Paul said that when he came to the Thessalonians, he proclaimed to them the message of the gospel of Jesus Christ. He proclaimed the message that, "Though your sins are as scarlet, they will be white as snow. Though your sins are red like crimson, they will be like wool" (Is. 1:18). "He was pierced through for our transgressions, He was crushed for our iniquities; the chastening for our well-being [fell] upon Him, and by His scourging we are healed" (Is. 53:5). "He bore our sin" (Is. 53:12). And, "The Son of Man did not come to be served, but to serve, and to give His life a ransom for many" (Mark 10:45).

This is the message - that though we were sinful, and deserving of the wrath of God and eternal punishment in hell, Jesus Christ, "gave Himself for our sins" (Gal. 1:4). As He was stretched out on the cross, He Himself took the punishment that we deserved. And as Jesus said, "Repentance for forgiveness of sins should be proclaimed in His name to all the nations" (Luke 24:47). That is what Paul did. He proclaimed "Repentance for forgiveness." You remember, how in 1 Thessalonians 1:10, he recounted how the Thessalonians, "turned to God from idols." This has always been the condition for forgiveness: Repentance.

This past week, we have had en exposition conference in DeKalb (at Kishwaukee Bible Church). We devoted this conference to the study of the prophet Malachi. We spent 2 ½ hours on Friday night, and four hours on Saturday morning simply reading and discussing Malachi. It was a great time. I look forward to the day when can do an exposition conference here in Rockford!

The message is summed up by this phrase: "Return to Me, and I will return to you" (Mal. 3:7). Malachi wrote to a religious people. Malachi wrote to a people, however, who gave only half-hearted homage to God. They didn’t see their sin. They didn’t understand the righteousness of God. He said to them, "Return to Me, and I will return to you" (Mal. 3:7).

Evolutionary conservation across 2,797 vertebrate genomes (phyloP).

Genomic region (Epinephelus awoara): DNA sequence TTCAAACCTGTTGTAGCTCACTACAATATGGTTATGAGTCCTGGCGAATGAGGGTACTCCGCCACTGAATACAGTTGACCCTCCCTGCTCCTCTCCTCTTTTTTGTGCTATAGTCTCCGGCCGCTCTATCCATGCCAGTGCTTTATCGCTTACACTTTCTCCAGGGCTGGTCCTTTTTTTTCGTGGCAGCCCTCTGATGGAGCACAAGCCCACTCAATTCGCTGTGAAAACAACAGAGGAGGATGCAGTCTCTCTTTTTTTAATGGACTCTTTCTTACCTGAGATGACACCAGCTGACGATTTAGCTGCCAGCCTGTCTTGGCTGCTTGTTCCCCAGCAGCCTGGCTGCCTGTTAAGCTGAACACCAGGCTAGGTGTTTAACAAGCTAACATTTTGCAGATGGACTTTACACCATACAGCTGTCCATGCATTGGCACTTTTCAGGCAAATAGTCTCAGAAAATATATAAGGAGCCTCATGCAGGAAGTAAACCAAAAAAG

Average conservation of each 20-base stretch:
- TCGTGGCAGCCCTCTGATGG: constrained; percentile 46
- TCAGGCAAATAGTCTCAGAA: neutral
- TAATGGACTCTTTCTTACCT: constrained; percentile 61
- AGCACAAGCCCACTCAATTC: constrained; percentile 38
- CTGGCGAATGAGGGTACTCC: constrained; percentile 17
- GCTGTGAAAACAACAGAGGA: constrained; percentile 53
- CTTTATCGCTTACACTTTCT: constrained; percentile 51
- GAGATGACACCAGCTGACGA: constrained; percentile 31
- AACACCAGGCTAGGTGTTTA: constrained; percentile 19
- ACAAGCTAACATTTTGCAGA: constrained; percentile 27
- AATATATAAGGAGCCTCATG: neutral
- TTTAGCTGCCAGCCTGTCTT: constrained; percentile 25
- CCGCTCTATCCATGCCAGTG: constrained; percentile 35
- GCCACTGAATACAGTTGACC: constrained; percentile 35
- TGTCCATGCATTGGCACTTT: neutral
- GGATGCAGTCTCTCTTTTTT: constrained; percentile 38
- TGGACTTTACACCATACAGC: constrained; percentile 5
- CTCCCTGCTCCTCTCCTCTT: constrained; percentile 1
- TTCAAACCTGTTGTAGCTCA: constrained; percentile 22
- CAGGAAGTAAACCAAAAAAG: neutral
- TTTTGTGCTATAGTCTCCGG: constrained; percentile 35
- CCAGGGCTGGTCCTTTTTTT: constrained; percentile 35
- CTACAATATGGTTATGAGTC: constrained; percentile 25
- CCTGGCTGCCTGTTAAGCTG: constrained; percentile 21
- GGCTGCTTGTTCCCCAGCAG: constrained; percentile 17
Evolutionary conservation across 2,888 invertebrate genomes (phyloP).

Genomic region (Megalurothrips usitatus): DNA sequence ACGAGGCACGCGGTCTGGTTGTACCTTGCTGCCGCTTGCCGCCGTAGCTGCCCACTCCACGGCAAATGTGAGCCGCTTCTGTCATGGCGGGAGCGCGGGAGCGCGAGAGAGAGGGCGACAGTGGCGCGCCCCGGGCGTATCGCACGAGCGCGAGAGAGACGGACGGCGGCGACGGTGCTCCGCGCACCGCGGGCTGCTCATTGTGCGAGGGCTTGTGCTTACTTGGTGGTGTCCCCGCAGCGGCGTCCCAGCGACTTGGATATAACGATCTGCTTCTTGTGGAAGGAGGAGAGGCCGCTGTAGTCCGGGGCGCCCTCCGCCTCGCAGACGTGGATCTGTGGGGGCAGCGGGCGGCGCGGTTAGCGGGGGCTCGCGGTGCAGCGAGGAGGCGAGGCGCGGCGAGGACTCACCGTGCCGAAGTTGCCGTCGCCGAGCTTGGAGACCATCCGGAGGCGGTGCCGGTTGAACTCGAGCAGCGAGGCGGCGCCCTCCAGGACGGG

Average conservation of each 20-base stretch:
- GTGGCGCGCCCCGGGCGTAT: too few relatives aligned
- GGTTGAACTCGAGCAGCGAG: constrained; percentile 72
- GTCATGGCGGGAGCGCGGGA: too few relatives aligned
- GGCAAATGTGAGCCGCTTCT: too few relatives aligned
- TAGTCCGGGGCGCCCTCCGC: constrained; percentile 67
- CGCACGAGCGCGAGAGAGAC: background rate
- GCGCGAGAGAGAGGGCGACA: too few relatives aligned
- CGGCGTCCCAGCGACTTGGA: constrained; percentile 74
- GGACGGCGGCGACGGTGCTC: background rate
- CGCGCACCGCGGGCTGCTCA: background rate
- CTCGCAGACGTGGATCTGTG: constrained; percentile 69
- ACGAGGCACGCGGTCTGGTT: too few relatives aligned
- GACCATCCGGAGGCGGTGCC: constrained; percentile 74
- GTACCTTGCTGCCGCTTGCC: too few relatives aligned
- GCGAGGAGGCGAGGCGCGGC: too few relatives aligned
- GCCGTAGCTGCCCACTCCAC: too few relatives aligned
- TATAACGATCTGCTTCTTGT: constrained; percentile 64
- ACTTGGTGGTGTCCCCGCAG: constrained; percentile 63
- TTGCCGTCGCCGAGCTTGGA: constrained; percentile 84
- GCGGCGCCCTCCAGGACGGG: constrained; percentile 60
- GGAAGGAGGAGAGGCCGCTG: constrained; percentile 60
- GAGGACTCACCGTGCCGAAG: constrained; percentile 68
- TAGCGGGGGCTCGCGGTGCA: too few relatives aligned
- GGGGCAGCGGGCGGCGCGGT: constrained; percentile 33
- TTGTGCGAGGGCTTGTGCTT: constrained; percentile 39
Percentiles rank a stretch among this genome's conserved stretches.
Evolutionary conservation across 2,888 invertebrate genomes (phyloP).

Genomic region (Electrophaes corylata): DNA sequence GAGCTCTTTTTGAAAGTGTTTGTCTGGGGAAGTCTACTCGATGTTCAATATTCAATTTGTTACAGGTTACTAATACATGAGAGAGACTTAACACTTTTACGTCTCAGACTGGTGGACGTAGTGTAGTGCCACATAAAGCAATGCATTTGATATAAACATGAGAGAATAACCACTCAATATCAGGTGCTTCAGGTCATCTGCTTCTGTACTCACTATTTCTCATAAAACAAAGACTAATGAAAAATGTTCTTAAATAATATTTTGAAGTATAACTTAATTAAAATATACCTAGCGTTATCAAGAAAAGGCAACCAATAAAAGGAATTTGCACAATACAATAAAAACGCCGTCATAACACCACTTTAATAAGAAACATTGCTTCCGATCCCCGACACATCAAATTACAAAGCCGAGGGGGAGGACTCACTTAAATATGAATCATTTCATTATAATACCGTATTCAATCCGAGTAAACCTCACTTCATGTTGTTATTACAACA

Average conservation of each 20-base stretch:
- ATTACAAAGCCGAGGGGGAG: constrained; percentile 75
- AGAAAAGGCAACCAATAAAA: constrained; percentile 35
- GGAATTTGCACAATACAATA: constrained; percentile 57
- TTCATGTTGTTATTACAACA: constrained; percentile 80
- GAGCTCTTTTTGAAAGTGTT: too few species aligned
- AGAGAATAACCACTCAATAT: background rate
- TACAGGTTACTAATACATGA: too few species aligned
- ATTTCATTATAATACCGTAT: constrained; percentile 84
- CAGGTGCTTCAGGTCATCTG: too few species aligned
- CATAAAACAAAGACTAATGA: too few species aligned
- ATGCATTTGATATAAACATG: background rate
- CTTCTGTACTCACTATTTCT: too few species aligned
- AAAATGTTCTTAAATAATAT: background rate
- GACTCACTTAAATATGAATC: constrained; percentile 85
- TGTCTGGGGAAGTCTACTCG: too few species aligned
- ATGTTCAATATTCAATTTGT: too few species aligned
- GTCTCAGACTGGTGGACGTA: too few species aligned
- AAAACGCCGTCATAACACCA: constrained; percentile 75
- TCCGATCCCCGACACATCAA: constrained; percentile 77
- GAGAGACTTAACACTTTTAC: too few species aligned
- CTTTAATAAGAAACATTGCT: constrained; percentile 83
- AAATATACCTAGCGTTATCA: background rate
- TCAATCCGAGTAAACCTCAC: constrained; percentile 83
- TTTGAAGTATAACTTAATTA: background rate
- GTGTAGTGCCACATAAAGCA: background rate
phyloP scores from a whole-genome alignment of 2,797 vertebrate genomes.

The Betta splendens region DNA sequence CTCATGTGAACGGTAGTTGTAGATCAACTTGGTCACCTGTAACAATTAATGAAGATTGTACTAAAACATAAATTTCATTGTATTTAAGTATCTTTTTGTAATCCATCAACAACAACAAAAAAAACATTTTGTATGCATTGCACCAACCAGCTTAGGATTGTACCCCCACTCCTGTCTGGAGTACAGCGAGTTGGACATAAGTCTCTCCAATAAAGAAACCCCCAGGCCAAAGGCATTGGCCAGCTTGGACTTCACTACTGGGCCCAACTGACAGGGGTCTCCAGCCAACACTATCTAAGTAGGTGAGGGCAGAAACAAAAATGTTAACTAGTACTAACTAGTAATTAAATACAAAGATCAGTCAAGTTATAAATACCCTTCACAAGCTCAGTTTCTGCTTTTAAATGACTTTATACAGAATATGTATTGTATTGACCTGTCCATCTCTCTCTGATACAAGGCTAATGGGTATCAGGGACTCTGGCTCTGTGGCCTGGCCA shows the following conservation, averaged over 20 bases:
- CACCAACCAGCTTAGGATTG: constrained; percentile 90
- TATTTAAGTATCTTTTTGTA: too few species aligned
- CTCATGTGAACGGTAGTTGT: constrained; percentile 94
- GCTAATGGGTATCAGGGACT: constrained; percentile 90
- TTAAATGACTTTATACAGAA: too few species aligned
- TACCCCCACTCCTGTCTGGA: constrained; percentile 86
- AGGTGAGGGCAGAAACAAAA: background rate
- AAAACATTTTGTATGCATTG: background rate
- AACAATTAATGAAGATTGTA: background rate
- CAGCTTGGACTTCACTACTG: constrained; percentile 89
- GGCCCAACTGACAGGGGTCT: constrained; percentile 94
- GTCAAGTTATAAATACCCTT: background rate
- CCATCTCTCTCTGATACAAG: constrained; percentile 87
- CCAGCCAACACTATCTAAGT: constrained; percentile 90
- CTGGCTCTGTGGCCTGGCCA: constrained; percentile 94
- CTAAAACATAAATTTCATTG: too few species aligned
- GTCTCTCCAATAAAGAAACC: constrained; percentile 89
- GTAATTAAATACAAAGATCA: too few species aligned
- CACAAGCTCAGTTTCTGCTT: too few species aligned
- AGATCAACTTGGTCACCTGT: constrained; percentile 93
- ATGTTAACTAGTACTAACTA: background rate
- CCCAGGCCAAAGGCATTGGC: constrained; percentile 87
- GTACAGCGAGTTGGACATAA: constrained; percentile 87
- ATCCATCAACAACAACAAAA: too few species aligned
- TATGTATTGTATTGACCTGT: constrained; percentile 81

And I would press you tonight, beloved. Is your worship half-hearted? Do you continually see your sin and continue to lay it on the cross of Jesus Christ? Do you believe the gospel? If not, I would beg you to be reconciled to God. If so, I would tell you to glory in the cross of Christ.

This sermon was delivered to Rock Valley Bible Church on November 1, 2000 by Steve Brandon.
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[1] As a footnote, many of you will recognize that the word "mother" is in italics, which means that the word isn’t found in the original text. The King James correctly translates this, "But we were gentle among you, even as a nurse cherishes her children." However, most modern translations include the word mother. And I believe that they have correctly added this word, especially due to the last words of this verse - "her own children." And these words are emphatic in the text. Who has children, but a mother. The picture isn’t of a surrogate nurse, but of a motherly nurse.

[2]As a footnote, let me say a few things about this translation. Most modern translations are correct in translating this word "gentle." However, many manuscripts have the letter, "n" in front of this word in the greek, which would be translated, "babes." The reason for this is because the word just before it ended in "n." We can get a little flavor of what happened if we translate verse 7 like this. "But we had been gentle among you." In fact, these two sentences are virtually the same. So, although you might see in your margin that another manuscript reads, "babes," the context here is Paul talking about himself as a mother. And the translation of "gentle" fits much better with the context.

[3] cf. Heb. 12:2. p. 256, Future Grace